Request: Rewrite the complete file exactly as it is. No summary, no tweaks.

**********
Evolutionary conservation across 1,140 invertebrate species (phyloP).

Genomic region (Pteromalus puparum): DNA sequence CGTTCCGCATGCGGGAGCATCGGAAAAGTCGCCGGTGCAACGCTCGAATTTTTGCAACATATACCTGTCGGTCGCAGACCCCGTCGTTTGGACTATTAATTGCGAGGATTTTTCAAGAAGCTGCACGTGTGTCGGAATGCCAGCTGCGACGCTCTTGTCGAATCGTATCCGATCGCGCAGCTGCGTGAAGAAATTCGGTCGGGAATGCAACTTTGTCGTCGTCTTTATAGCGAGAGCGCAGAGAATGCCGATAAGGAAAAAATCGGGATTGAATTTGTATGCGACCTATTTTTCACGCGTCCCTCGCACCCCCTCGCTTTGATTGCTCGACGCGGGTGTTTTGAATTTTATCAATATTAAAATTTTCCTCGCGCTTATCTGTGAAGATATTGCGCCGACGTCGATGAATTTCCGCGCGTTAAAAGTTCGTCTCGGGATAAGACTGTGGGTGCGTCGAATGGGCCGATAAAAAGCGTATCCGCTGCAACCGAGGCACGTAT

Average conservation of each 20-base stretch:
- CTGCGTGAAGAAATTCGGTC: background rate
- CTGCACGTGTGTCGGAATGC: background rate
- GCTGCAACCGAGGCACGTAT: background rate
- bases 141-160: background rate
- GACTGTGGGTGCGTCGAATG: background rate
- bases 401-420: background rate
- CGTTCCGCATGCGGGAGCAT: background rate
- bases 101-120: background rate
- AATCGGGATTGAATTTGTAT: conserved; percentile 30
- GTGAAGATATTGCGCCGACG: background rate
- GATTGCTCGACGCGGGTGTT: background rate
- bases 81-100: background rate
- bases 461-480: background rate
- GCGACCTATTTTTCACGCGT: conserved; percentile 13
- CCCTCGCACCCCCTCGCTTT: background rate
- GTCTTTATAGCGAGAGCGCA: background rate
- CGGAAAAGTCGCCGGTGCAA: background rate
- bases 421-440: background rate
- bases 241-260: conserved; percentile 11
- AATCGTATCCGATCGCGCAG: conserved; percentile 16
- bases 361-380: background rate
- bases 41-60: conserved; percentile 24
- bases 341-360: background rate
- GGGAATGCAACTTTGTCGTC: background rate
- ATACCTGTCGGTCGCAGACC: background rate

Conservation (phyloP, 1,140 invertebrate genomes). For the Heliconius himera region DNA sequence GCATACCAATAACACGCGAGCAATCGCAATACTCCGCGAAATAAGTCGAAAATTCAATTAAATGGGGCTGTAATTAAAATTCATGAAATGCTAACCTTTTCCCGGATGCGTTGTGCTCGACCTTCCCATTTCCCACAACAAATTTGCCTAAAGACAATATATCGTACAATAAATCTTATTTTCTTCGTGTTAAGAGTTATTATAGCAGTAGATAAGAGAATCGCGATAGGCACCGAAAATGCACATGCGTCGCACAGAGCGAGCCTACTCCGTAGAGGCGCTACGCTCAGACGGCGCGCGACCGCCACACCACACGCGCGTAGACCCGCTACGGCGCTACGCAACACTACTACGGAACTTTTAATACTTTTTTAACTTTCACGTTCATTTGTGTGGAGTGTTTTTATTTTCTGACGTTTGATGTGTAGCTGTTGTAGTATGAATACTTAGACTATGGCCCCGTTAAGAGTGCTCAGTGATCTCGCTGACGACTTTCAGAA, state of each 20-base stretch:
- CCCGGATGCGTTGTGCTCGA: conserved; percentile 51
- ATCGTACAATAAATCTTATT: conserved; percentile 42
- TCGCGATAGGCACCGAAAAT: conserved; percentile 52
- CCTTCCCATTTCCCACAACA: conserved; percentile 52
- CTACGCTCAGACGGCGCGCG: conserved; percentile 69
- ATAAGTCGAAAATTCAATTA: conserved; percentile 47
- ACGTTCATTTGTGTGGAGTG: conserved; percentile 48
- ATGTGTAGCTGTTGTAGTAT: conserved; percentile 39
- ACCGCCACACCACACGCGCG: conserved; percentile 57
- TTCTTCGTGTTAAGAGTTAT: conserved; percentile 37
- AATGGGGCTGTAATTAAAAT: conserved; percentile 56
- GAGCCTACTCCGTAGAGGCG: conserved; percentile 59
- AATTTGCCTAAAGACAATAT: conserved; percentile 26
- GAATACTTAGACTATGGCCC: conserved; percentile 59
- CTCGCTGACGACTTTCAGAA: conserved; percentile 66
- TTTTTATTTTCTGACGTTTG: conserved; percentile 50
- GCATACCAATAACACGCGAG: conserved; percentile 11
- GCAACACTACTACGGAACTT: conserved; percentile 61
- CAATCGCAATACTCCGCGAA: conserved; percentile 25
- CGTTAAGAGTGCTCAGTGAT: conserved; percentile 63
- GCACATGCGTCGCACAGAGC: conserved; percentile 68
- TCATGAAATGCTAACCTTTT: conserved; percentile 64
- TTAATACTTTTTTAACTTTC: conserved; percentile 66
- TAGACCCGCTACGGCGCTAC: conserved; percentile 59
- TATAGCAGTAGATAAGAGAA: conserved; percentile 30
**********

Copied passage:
Evolutionary conservation across 1,140 invertebrate species (phyloP).

Genomic region (Pteromalus puparum): DNA sequence CGTTCCGCATGCGGGAGCATCGGAAAAGTCGCCGGTGCAACGCTCGAATTTTTGCAACATATACCTGTCGGTCGCAGACCCCGTCGTTTGGACTATTAATTGCGAGGATTTTTCAAGAAGCTGCACGTGTGTCGGAATGCCAGCTGCGACGCTCTTGTCGAATCGTATCCGATCGCGCAGCTGCGTGAAGAAATTCGGTCGGGAATGCAACTTTGTCGTCGTCTTTATAGCGAGAGCGCAGAGAATGCCGATAAGGAAAAAATCGGGATTGAATTTGTATGCGACCTATTTTTCACGCGTCCCTCGCACCCCCTCGCTTTGATTGCTCGACGCGGGTGTTTTGAATTTTATCAATATTAAAATTTTCCTCGCGCTTATCTGTGAAGATATTGCGCCGACGTCGATGAATTTCCGCGCGTTAAAAGTTCGTCTCGGGATAAGACTGTGGGTGCGTCGAATGGGCCGATAAAAAGCGTATCCGCTGCAACCGAGGCACGTAT

Average conservation of each 20-base stretch:
- CTGCGTGAAGAAATTCGGTC: background rate
- CTGCACGTGTGTCGGAATGC: background rate
- GCTGCAACCGAGGCACGTAT: background rate
- bases 141-160: background rate
- GACTGTGGGTGCGTCGAATG: background rate
- bases 401-420: background rate
- CGTTCCGCATGCGGGAGCAT: background rate
- bases 101-120: background rate
- AATCGGGATTGAATTTGTAT: conserved; percentile 30
- GTGAAGATATTGCGCCGACG: background rate
- GATTGCTCGACGCGGGTGTT: background rate
- bases 81-100: background rate
- bases 461-480: background rate
- GCGACCTATTTTTCACGCGT: conserved; percentile 13
- CCCTCGCACCCCCTCGCTTT: background rate
- GTCTTTATAGCGAGAGCGCA: background rate
- CGGAAAAGTCGCCGGTGCAA: background rate
- bases 421-440: background rate
- bases 241-260: conserved; percentile 11
- AATCGTATCCGATCGCGCAG: conserved; percentile 16
- bases 361-380: background rate
- bases 41-60: conserved; percentile 24
- bases 341-360: background rate
- GGGAATGCAACTTTGTCGTC: background rate
- ATACCTGTCGGTCGCAGACC: background rate

Conservation (phyloP, 1,140 invertebrate genomes). For the Heliconius himera region DNA sequence GCATACCAATAACACGCGAGCAATCGCAATACTCCGCGAAATAAGTCGAAAATTCAATTAAATGGGGCTGTAATTAAAATTCATGAAATGCTAACCTTTTCCCGGATGCGTTGTGCTCGACCTTCCCATTTCCCACAACAAATTTGCCTAAAGACAATATATCGTACAATAAATCTTATTTTCTTCGTGTTAAGAGTTATTATAGCAGTAGATAAGAGAATCGCGATAGGCACCGAAAATGCACATGCGTCGCACAGAGCGAGCCTACTCCGTAGAGGCGCTACGCTCAGACGGCGCGCGACCGCCACACCACACGCGCGTAGACCCGCTACGGCGCTACGCAACACTACTACGGAACTTTTAATACTTTTTTAACTTTCACGTTCATTTGTGTGGAGTGTTTTTATTTTCTGACGTTTGATGTGTAGCTGTTGTAGTATGAATACTTAGACTATGGCCCCGTTAAGAGTGCTCAGTGATCTCGCTGACGACTTTCAGAA, state of each 20-base stretch:
- CCCGGATGCGTTGTGCTCGA: conserved; percentile 51
- ATCGTACAATAAATCTTATT: conserved; percentile 42
- TCGCGATAGGCACCGAAAAT: conserved; percentile 52
- CCTTCCCATTTCCCACAACA: conserved; percentile 52
- CTACGCTCAGACGGCGCGCG: conserved; percentile 69
- ATAAGTCGAAAATTCAATTA: conserved; percentile 47
- ACGTTCATTTGTGTGGAGTG: conserved; percentile 48
- ATGTGTAGCTGTTGTAGTAT: conserved; percentile 39
- ACCGCCACACCACACGCGCG: conserved; percentile 57
- TTCTTCGTGTTAAGAGTTAT: conserved; percentile 37
- AATGGGGCTGTAATTAAAAT: conserved; percentile 56
- GAGCCTACTCCGTAGAGGCG: conserved; percentile 59
- AATTTGCCTAAAGACAATAT: conserved; percentile 26
- GAATACTTAGACTATGGCCC: conserved; percentile 59
- CTCGCTGACGACTTTCAGAA: conserved; percentile 66
- TTTTTATTTTCTGACGTTTG: conserved; percentile 50
- GCATACCAATAACACGCGAG: conserved; percentile 11
- GCAACACTACTACGGAACTT: conserved; percentile 61
- CAATCGCAATACTCCGCGAA: conserved; percentile 25
- CGTTAAGAGTGCTCAGTGAT: conserved; percentile 63
- GCACATGCGTCGCACAGAGC: conserved; percentile 68
- TCATGAAATGCTAACCTTTT: conserved; percentile 64
- TTAATACTTTTTTAACTTTC: conserved; percentile 66
- TAGACCCGCTACGGCGCTAC: conserved; percentile 59
- TATAGCAGTAGATAAGAGAA: conserved; percentile 30